Get Lost

Jan 27, 2014 1 Min Read

No, I don’t mean to be rude, though really, I think we say that a lot sometimes, and most of the time, to ourselves.

In my past article, it was mainly about finding yourself lost (pun intended) when you least expected it. This article talks about purposely losing something, or getting something lost. I reflect a lot, and I need to think, it is part of who I am so naturally self-awareness is something less challenging for me.

The world advocates self-awareness because it’s supposed to help you look inside, look within to understand what you want, but more often than not, no one talks about what happens when the awareness actually occurs. In my recent times of self-reflection, I realise that this was the case for me.

The reflection has been fruitful, I have a certain level of awareness of what I’m searching for, and yet I’m asking it to get lost. Why? Because it is something that is so new, so different, I am not really sure I am ready to “be aware” of this awareness, if that is even possible.

And I think for a lot of us, it is not that introspection does not work, heck, it probably works so well we realise so many things that we are not prepared to realise. No one told us what to do when that happens, so we just tell this awareness to “get lost” and we continue brooding about how introspection is not working, not yet working etc.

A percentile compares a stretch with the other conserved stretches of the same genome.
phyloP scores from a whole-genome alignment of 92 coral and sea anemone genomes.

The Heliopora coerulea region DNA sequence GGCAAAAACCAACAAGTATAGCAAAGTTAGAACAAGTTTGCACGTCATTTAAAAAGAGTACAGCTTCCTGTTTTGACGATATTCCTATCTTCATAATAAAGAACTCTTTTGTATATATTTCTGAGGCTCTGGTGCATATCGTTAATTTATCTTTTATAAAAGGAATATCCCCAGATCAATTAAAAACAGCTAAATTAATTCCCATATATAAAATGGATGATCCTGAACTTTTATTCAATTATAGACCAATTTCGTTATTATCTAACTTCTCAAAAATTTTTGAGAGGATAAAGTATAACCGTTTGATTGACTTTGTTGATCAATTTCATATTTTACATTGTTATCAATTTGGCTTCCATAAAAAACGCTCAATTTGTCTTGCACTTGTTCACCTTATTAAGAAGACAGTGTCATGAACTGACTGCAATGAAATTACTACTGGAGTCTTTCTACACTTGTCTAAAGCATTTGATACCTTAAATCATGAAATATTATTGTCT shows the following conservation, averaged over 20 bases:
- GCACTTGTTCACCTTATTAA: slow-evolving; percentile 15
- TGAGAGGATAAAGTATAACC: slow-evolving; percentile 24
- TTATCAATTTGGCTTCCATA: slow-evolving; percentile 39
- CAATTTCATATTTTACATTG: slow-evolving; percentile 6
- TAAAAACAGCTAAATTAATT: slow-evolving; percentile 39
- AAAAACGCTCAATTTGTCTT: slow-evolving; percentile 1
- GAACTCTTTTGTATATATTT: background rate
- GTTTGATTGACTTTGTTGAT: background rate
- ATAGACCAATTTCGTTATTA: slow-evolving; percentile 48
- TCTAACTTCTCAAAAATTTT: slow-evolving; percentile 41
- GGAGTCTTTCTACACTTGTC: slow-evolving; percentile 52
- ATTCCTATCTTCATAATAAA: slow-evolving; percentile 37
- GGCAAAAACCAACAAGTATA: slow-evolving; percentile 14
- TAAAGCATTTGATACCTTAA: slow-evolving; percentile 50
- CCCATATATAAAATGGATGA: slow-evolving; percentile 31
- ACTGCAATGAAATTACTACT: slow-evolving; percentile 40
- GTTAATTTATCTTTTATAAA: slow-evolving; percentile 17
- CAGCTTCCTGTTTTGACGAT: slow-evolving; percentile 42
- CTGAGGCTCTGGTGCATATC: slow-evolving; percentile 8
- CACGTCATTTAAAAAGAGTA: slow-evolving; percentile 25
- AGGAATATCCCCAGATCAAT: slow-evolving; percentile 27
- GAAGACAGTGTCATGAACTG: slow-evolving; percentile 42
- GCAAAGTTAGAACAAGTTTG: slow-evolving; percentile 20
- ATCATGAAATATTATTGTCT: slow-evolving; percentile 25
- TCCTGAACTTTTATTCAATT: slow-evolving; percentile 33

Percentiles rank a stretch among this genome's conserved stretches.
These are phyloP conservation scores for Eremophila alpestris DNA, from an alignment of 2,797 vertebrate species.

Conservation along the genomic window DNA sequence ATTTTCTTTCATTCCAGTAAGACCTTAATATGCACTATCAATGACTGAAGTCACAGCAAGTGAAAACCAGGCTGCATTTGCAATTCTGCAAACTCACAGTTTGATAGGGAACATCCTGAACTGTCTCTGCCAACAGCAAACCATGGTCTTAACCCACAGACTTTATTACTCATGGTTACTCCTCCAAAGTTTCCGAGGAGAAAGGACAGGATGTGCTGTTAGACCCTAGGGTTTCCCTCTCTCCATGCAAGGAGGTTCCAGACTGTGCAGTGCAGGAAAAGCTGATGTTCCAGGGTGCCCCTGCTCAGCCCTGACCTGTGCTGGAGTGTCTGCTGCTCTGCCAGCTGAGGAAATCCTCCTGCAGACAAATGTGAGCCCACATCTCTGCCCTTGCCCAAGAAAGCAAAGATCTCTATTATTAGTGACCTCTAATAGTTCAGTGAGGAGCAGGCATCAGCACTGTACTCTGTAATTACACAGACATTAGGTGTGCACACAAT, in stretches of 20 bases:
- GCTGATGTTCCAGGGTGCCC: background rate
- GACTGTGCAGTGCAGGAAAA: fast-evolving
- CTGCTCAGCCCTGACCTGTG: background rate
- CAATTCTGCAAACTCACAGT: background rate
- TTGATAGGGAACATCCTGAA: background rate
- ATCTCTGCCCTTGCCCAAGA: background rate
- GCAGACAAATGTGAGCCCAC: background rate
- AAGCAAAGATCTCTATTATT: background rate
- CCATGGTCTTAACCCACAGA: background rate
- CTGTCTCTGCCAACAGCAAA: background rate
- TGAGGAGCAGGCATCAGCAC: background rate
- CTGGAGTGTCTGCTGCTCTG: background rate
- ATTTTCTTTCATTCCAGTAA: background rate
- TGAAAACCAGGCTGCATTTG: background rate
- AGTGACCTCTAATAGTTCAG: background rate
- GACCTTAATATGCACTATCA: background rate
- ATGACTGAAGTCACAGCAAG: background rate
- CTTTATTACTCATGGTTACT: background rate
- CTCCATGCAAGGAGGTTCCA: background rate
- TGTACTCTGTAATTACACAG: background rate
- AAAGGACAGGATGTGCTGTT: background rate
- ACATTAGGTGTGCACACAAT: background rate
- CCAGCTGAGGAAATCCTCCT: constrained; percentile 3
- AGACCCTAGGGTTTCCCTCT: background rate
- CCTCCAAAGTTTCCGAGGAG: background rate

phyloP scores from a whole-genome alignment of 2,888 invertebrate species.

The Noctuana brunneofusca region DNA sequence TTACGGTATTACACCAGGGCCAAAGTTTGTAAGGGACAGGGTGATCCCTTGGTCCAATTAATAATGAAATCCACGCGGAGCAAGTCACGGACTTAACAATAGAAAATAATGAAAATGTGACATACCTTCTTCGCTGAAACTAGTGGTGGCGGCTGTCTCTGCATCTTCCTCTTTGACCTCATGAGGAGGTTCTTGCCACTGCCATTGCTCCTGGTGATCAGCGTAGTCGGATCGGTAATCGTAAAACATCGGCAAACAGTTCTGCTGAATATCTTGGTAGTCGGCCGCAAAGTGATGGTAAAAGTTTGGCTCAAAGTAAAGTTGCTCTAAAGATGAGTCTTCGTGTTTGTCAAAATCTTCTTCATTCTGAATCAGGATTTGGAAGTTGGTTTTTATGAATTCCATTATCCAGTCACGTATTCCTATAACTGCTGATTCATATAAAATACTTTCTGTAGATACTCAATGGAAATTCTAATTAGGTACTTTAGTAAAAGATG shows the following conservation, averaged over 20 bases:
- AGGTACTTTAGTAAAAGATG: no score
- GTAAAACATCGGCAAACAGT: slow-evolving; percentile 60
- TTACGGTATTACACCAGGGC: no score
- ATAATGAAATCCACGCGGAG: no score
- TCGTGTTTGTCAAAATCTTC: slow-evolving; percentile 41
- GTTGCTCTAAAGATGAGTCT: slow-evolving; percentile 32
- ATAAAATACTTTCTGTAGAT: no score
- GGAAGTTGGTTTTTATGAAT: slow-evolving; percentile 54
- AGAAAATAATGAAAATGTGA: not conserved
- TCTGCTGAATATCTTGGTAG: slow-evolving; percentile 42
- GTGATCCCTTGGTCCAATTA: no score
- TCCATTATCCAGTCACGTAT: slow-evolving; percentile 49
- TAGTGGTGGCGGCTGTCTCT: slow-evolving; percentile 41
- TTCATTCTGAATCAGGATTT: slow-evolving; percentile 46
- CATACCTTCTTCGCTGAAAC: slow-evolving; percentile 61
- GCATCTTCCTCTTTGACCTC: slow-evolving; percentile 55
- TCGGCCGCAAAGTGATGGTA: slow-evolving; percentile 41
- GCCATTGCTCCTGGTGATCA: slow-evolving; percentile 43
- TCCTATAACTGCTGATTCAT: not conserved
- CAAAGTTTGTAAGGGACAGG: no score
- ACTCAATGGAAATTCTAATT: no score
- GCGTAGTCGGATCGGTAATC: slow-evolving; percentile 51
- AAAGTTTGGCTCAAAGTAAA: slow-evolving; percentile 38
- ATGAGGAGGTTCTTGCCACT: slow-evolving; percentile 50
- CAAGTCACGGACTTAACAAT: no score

Yet, that’s not really the case is it? It is not that we can’t do introspection; we just don’t know how to deal with this new discovery which may not even be as serious as realising your need to live in the mountains of Peru but more of realising that you want a slightly different life trajectory – that is scary enough thank you.

Question is, what happens now? To be honest, I am not really sure about myself. But I am thinking that being aware about how awareness scares us teaches us to be more authentic with ourselves. To tell ourselves that our “internal searching” has worked, and stop using the excuse that self-reflection is a waste of time and perhaps, just perhaps, listen to what you have realised and actually acknowledge it. How we work towards it is material for another article ;)

Evelyn Teh is part of the Leaderonomics Talent Acceleration team. For more information on our talent acceleration programmes, contact Click here for more articles like this.

Share This



This article is published by the editors of with the consent of the guest author. 

You May Also Like

A male employee saying "no" at work

How to Say No at Work: Powerful Phrases to Stand Your Ground

By Karin Hurt. It’s never easy to say no at work. And every time you say “yes” to something or someone, you’re saying “no” to something or someone else. So, how can you say no but still be a team player?

Oct 20, 2022 6 Min Read

A man walking on the middle of an empty road (Motivation)

Cracking the Motivation Code to Overcome Demotivation

Adeline Yii, Customer Success Partner at Leaderonomics Digital, breaks down what motivation is, how to identify demotivation in people, and how to take the first steps towards being motivated.

Oct 04, 2021 22 Min Podcast

Prejudice, Stereotyping, racism

Psyched: Prejudice, Stereotyping & Racism in the Workplace

In this episode of Psyched, host Roshan Thiran and Andrea Chew explore Prejudice, Stereotyping & Racism in the workplace and how we can overcome it

Sep 16, 2021 52 Min Video

Be a Leader's Digest Reader